Mother of the groom

It’s pretty clear that I lucked out in the parents-in-law area. My in-laws are smart, generally open-minded people who are world travelers that would put most of us to shame. They’ve welcomed me into their lives with open arms and without any real hesitation. But I knew that at some point, we’d disagree on something. I guess that some point has come now.

None of these things are big things. They are quite small in the grand scheme of problems we could have. My future mum-in-law has indicated that while she enjoyed the sample wedding album that we shared with her from our chosen wedding photographer, she didn’t find them particularly unique and was expecting something different. I get that not everyone understands photography technique and editing the way I might since I scrutinize photos like crazy and took a while to make my photographer decision, but wedding photos are wedding photos. No matter how personalized and “you” that you make your wedding, you will definitely have photos that look like other people’s wedding photos: the bride walking down the aisle, the bride and groom standing together and posing, family shots, cake cutting, dancing, etc. You can’t really make these things that different. It’s just the way it is. The editing will make the difference in the end in terms of color.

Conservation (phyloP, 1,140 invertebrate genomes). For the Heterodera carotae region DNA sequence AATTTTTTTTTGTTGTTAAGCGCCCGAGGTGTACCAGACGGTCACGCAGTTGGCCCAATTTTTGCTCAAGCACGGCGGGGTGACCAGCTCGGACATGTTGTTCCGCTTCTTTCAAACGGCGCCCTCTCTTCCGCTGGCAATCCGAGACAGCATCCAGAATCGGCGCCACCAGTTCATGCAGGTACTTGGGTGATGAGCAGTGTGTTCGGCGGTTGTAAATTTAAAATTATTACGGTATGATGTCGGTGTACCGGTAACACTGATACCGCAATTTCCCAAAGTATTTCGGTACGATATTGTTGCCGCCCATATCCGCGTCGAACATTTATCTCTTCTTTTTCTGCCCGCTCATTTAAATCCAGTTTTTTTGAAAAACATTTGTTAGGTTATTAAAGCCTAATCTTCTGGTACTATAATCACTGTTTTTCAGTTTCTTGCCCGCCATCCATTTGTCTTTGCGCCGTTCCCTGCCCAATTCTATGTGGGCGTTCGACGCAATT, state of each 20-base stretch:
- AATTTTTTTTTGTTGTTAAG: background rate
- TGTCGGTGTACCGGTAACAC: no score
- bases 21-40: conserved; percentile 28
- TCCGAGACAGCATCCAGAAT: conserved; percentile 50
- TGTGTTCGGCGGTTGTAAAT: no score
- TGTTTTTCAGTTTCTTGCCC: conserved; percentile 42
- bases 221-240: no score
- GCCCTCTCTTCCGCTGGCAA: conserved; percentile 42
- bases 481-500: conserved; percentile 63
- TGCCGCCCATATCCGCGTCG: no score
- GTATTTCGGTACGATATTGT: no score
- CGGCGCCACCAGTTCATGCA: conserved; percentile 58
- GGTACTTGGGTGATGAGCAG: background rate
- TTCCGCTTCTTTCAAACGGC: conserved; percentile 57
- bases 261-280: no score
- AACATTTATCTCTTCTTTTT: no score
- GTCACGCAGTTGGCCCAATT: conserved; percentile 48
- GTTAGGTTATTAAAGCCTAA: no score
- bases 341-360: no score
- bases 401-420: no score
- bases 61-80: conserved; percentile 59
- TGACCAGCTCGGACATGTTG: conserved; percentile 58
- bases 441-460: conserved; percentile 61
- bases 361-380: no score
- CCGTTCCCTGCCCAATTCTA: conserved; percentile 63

She’s also indicated that she is against the idea of us having a nanny. “You have to raise your own kids!” she exclaimed at Chris when Chris mentioned that we would eventually have a nanny. I didn’t get involved in the conversation, but I was definitely not that comfortable listening to it. The thing about being in a dual-income family is that if both partners are working full-time, you can’t really get by having children and not have some external help, whether it’s from family, an extremely good friend, or professional help through a daycare or a nanny. It’s just not feasible. I have no desire to be a stay-at-home mother and wife. Chris’s parents had the luxury of having Chris’s dad’s parents take care of the kids while his own parents worked full time. My parents had the luxury of having my grandmother live with us while all of us were growing up. They had help — it was just unpaid and done by family. If we’re not living in San Francisco or Melbourne when we raise our children, we’re not going to have familial help, either, so the only option is hired help. People seem to forget the little luxuries they’ve had when they judge other people’s choices, which is a little frustrating.

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